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Delhi Crime, on Netflix, provides a different perspective on the Nirbhaya case, and the portrayal of female cops in the series is refreshing. But what about real female police officers?
We will never forget ‘Nirbhaya’, – Jyoti Singh who was brutally raped and murdered in 2012 . Her tragic end was the beginning of a tsunami of voices speaking out against patriarchy and injustice. India has never been the same after her. We have heard so many versions of her story, and every time our heart breaks.
In the new Netflix show Delhi Crime, however, we are shown a startlingly different perspective through the eyes of the Delhi Police. Shefali Shah stars as Vartika Chaturvedi, the DCP of the South District, who is under pressure to nab the men who raped and threw Deepika (Nirbhaya) and her male friend off a moving bus. She trusts no one in Delhi, except herself and her handpicked team to do this, even as they use unconventional methods to obtain the necessary resources, as there is no time to deal with red tape and paperwork.
The other female cops in the series are Neeti Singh (played by Rasika Dugal), who brilliantly portrays a trainee cop who is the point of contact between the DCP and Deepika and her family; and Vimla Bharadwaj (Jaya Bhattacharya), a Sub-Inspector and Juvenile Welfare Officer with 20 years of experience in the police force.
The male cast too does a fantastic job in this series. The story is anchored however, by the characters of Vartika and Neeti. Their performance as women who cannot help but be deeply affected by what has happened to another woman, but who must keep their emotions under control as they do their job is moving. While there have been other movies and shows featuring female cops, this particular series portray them with a refreshing clarity and strength.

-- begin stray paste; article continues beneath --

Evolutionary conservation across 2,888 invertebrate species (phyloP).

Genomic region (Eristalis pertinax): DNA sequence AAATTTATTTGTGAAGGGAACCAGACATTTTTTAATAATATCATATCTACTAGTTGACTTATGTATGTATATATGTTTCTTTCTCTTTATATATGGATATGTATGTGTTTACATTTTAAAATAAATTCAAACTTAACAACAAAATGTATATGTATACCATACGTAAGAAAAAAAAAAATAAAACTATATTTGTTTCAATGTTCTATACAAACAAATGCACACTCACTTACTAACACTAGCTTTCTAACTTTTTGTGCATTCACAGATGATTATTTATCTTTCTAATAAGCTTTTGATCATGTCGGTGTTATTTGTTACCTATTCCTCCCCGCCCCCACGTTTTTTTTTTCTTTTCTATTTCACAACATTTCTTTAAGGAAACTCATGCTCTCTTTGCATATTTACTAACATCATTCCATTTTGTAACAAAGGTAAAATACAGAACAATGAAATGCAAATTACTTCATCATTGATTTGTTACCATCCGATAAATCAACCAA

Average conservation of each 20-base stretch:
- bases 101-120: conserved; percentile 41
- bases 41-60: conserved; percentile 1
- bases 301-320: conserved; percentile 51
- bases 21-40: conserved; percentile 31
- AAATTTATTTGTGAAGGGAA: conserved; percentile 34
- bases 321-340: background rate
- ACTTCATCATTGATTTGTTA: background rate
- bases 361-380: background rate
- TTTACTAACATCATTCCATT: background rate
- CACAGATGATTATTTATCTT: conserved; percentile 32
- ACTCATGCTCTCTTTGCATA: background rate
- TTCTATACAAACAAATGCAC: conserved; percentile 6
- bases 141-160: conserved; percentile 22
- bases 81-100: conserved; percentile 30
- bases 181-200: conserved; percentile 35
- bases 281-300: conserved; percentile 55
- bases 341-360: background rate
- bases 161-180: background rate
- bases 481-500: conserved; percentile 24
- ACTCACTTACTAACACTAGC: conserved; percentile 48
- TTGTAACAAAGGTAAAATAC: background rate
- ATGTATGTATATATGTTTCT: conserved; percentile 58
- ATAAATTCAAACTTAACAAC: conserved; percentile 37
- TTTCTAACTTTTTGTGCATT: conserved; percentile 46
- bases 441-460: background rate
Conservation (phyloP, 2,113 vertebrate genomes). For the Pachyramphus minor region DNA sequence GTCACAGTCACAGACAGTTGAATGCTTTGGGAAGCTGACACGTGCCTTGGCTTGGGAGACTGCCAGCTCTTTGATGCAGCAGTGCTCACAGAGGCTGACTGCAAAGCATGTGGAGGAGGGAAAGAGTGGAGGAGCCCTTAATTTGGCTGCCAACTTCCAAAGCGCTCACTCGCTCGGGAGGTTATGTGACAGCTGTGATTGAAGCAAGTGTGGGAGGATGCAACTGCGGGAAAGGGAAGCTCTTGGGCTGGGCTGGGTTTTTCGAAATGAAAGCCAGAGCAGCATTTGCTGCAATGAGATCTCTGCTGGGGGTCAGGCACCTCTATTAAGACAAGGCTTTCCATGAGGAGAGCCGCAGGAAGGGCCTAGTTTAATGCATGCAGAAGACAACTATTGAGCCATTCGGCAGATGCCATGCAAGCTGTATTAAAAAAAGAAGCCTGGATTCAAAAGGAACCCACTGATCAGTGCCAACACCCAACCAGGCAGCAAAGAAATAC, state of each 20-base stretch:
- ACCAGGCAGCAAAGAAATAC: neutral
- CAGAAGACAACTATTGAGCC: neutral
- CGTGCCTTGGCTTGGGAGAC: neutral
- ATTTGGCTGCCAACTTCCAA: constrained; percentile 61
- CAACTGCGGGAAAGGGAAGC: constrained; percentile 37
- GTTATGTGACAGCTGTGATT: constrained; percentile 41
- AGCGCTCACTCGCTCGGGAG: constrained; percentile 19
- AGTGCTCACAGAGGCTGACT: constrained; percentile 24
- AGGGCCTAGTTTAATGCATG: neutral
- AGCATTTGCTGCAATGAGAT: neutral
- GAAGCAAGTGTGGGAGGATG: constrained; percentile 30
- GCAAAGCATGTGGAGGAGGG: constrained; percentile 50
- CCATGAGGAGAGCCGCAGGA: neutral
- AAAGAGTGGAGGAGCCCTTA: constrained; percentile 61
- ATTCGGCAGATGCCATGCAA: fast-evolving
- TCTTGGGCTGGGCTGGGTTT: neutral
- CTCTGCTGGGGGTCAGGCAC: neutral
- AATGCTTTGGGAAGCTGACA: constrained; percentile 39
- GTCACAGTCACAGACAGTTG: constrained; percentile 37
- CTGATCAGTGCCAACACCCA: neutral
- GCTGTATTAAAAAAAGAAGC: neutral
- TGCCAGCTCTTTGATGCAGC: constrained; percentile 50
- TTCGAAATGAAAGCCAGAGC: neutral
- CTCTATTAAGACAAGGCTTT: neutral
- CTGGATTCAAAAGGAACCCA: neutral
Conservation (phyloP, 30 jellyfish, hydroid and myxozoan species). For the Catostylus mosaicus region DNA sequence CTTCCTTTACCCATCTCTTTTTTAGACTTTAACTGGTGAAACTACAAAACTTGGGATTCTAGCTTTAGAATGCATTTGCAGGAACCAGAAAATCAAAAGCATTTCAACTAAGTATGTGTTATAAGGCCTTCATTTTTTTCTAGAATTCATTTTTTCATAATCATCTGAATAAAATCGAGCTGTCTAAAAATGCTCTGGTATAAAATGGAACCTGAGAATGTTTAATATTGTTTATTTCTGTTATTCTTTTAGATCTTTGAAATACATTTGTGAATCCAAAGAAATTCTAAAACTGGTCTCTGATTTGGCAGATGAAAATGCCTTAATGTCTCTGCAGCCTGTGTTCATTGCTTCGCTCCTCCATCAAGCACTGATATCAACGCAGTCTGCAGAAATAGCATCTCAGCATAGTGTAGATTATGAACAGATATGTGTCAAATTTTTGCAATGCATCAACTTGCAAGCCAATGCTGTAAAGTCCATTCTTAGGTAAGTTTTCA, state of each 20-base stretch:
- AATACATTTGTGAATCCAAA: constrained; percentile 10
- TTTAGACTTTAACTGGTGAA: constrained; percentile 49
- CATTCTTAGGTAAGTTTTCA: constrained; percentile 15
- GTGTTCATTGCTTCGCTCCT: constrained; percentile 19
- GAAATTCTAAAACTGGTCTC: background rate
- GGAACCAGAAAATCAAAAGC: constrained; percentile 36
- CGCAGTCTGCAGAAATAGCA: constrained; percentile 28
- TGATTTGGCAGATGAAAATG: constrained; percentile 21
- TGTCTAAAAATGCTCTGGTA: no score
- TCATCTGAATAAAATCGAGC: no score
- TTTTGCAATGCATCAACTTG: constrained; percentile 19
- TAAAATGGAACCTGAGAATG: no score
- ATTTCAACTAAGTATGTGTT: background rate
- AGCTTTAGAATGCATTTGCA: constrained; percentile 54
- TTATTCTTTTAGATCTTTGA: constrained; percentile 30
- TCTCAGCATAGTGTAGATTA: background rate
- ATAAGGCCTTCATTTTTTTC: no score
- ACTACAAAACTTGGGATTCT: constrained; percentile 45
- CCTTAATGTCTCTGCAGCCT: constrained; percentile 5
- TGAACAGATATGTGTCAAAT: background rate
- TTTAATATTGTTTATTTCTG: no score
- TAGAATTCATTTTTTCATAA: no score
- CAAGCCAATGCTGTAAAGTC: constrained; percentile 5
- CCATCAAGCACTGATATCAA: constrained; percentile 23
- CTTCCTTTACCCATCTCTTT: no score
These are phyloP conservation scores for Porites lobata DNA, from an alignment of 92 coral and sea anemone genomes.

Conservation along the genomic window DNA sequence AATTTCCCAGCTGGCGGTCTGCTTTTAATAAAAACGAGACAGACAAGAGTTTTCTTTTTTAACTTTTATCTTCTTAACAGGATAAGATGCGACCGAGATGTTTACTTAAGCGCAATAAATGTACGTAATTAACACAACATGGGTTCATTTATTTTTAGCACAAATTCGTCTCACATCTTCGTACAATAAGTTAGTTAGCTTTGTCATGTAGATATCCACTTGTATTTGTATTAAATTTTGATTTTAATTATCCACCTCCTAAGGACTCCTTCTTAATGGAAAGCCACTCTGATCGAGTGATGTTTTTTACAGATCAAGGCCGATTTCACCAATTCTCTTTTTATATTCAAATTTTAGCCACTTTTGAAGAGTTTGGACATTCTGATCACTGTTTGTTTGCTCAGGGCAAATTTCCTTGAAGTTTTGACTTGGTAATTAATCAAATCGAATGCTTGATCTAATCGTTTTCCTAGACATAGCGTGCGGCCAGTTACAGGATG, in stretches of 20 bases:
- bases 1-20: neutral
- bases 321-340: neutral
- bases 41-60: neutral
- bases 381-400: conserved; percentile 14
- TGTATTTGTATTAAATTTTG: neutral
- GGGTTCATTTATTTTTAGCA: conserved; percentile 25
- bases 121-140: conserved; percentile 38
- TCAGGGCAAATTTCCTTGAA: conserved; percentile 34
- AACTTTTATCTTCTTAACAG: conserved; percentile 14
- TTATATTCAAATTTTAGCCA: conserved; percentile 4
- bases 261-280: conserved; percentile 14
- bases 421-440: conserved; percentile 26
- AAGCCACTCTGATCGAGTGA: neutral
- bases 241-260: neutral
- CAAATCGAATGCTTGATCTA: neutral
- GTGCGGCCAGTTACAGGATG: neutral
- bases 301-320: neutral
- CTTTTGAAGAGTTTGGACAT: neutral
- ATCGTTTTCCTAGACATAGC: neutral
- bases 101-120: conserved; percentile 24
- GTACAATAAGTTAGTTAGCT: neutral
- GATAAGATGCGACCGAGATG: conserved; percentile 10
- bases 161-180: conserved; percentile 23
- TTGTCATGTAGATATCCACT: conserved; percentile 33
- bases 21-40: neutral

It got me thinking about women police officers in India.
After the Nirbhaya case in 2012, many recommendations were made to hire more female personnel in police forces across the country. According to Kamal Kumar, former Director of the National Police Academy, India needed 3.3 lakh more police persons to allow fixed eight-hour shifts for the personnel. He had recommended that this entire number be recruited from women only. As per, Kanwaljit Deol, who was secretary and chair of the National Conference of Women in Police, a recommendation was made to hire 10,000 women to be hired at one go in each of the metros.
Yet, as per reports published last year, women constitute only 7.28 per cent of the police force in India. In the report, “Rough Roads to Equality: Women Police in South Asia,” CHRI found that women officers are usually given desk jobs or tasks that shield them from frontline policing. Less than 1% of policewomen in India occupy senior ranks and almost 90% of them serve as constables.
This, even as overall crimes against women rose from 3,29,243 incidents in 2015 to 3,38,954 incidents in 2016.